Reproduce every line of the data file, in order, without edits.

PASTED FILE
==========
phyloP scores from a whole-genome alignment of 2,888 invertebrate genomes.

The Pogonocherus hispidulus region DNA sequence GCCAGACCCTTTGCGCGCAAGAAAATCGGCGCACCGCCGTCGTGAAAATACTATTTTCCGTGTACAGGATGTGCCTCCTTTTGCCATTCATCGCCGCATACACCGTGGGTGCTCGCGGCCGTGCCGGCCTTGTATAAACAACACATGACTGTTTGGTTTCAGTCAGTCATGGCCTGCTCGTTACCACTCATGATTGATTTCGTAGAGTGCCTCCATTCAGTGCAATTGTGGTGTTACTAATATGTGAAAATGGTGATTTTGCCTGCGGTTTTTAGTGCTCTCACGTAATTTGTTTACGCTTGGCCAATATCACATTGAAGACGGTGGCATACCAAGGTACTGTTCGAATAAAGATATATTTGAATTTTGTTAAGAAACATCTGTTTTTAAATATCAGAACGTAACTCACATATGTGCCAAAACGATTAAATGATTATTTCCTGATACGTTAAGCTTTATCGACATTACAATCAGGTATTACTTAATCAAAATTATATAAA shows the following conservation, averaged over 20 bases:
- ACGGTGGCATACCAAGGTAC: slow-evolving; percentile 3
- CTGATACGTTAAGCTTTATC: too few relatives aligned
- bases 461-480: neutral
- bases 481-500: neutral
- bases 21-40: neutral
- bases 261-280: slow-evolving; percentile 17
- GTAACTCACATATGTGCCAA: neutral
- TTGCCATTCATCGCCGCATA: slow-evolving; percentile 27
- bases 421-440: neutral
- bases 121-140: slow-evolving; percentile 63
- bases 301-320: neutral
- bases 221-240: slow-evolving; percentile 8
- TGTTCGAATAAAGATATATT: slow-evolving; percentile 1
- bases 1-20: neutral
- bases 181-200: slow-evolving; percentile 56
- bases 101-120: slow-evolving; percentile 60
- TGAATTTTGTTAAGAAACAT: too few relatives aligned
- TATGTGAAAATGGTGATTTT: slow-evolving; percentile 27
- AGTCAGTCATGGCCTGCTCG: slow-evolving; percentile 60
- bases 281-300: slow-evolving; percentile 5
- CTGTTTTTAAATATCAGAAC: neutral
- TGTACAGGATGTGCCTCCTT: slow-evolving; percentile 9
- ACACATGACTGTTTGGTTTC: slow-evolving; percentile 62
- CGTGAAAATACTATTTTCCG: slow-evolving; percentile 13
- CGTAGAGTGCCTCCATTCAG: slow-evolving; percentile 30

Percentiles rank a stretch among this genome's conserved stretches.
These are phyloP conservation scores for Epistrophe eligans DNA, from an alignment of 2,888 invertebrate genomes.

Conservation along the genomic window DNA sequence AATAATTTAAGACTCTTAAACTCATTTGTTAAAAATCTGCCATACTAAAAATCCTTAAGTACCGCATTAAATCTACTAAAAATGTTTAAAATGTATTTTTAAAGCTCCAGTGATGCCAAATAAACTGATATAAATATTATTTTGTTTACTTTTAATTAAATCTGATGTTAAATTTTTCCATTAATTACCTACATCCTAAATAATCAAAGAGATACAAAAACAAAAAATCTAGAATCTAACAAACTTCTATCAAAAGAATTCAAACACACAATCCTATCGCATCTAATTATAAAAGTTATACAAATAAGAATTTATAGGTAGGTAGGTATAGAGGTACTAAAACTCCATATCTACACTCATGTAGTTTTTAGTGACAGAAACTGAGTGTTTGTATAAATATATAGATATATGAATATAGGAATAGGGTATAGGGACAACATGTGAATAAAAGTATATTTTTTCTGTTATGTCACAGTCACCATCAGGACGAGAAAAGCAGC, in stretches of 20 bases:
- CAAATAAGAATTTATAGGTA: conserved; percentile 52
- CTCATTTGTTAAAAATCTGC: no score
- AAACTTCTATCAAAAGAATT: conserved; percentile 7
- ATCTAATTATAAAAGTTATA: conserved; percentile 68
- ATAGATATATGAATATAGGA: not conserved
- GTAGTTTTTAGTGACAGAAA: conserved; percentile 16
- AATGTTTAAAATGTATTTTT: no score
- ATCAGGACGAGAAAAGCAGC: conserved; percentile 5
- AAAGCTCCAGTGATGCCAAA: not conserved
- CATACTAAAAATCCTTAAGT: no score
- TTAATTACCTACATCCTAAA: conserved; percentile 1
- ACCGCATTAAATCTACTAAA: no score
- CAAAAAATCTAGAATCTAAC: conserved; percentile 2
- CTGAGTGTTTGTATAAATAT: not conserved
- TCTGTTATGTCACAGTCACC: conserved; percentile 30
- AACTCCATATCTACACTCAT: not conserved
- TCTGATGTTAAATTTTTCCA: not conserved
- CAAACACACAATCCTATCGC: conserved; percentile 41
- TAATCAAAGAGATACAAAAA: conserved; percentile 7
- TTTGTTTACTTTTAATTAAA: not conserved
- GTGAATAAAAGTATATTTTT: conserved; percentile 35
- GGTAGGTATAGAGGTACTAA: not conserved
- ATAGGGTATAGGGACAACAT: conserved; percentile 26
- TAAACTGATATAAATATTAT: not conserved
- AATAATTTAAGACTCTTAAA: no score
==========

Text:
phyloP scores from a whole-genome alignment of 2,888 invertebrate genomes.

The Pogonocherus hispidulus region DNA sequence GCCAGACCCTTTGCGCGCAAGAAAATCGGCGCACCGCCGTCGTGAAAATACTATTTTCCGTGTACAGGATGTGCCTCCTTTTGCCATTCATCGCCGCATACACCGTGGGTGCTCGCGGCCGTGCCGGCCTTGTATAAACAACACATGACTGTTTGGTTTCAGTCAGTCATGGCCTGCTCGTTACCACTCATGATTGATTTCGTAGAGTGCCTCCATTCAGTGCAATTGTGGTGTTACTAATATGTGAAAATGGTGATTTTGCCTGCGGTTTTTAGTGCTCTCACGTAATTTGTTTACGCTTGGCCAATATCACATTGAAGACGGTGGCATACCAAGGTACTGTTCGAATAAAGATATATTTGAATTTTGTTAAGAAACATCTGTTTTTAAATATCAGAACGTAACTCACATATGTGCCAAAACGATTAAATGATTATTTCCTGATACGTTAAGCTTTATCGACATTACAATCAGGTATTACTTAATCAAAATTATATAAA shows the following conservation, averaged over 20 bases:
- ACGGTGGCATACCAAGGTAC: slow-evolving; percentile 3
- CTGATACGTTAAGCTTTATC: too few relatives aligned
- bases 461-480: neutral
- bases 481-500: neutral
- bases 21-40: neutral
- bases 261-280: slow-evolving; percentile 17
- GTAACTCACATATGTGCCAA: neutral
- TTGCCATTCATCGCCGCATA: slow-evolving; percentile 27
- bases 421-440: neutral
- bases 121-140: slow-evolving; percentile 63
- bases 301-320: neutral
- bases 221-240: slow-evolving; percentile 8
- TGTTCGAATAAAGATATATT: slow-evolving; percentile 1
- bases 1-20: neutral
- bases 181-200: slow-evolving; percentile 56
- bases 101-120: slow-evolving; percentile 60
- TGAATTTTGTTAAGAAACAT: too few relatives aligned
- TATGTGAAAATGGTGATTTT: slow-evolving; percentile 27
- AGTCAGTCATGGCCTGCTCG: slow-evolving; percentile 60
- bases 281-300: slow-evolving; percentile 5
- CTGTTTTTAAATATCAGAAC: neutral
- TGTACAGGATGTGCCTCCTT: slow-evolving; percentile 9
- ACACATGACTGTTTGGTTTC: slow-evolving; percentile 62
- CGTGAAAATACTATTTTCCG: slow-evolving; percentile 13
- CGTAGAGTGCCTCCATTCAG: slow-evolving; percentile 30

Percentiles rank a stretch among this genome's conserved stretches.
These are phyloP conservation scores for Epistrophe eligans DNA, from an alignment of 2,888 invertebrate genomes.

Conservation along the genomic window DNA sequence AATAATTTAAGACTCTTAAACTCATTTGTTAAAAATCTGCCATACTAAAAATCCTTAAGTACCGCATTAAATCTACTAAAAATGTTTAAAATGTATTTTTAAAGCTCCAGTGATGCCAAATAAACTGATATAAATATTATTTTGTTTACTTTTAATTAAATCTGATGTTAAATTTTTCCATTAATTACCTACATCCTAAATAATCAAAGAGATACAAAAACAAAAAATCTAGAATCTAACAAACTTCTATCAAAAGAATTCAAACACACAATCCTATCGCATCTAATTATAAAAGTTATACAAATAAGAATTTATAGGTAGGTAGGTATAGAGGTACTAAAACTCCATATCTACACTCATGTAGTTTTTAGTGACAGAAACTGAGTGTTTGTATAAATATATAGATATATGAATATAGGAATAGGGTATAGGGACAACATGTGAATAAAAGTATATTTTTTCTGTTATGTCACAGTCACCATCAGGACGAGAAAAGCAGC, in stretches of 20 bases:
- CAAATAAGAATTTATAGGTA: conserved; percentile 52
- CTCATTTGTTAAAAATCTGC: no score
- AAACTTCTATCAAAAGAATT: conserved; percentile 7
- ATCTAATTATAAAAGTTATA: conserved; percentile 68
- ATAGATATATGAATATAGGA: not conserved
- GTAGTTTTTAGTGACAGAAA: conserved; percentile 16
- AATGTTTAAAATGTATTTTT: no score
- ATCAGGACGAGAAAAGCAGC: conserved; percentile 5
- AAAGCTCCAGTGATGCCAAA: not conserved
- CATACTAAAAATCCTTAAGT: no score
- TTAATTACCTACATCCTAAA: conserved; percentile 1
- ACCGCATTAAATCTACTAAA: no score
- CAAAAAATCTAGAATCTAAC: conserved; percentile 2
- CTGAGTGTTTGTATAAATAT: not conserved
- TCTGTTATGTCACAGTCACC: conserved; percentile 30
- AACTCCATATCTACACTCAT: not conserved
- TCTGATGTTAAATTTTTCCA: not conserved
- CAAACACACAATCCTATCGC: conserved; percentile 41
- TAATCAAAGAGATACAAAAA: conserved; percentile 7
- TTTGTTTACTTTTAATTAAA: not conserved
- GTGAATAAAAGTATATTTTT: conserved; percentile 35
- GGTAGGTATAGAGGTACTAA: not conserved
- ATAGGGTATAGGGACAACAT: conserved; percentile 26
- TAAACTGATATAAATATTAT: not conserved
- AATAATTTAAGACTCTTAAA: no score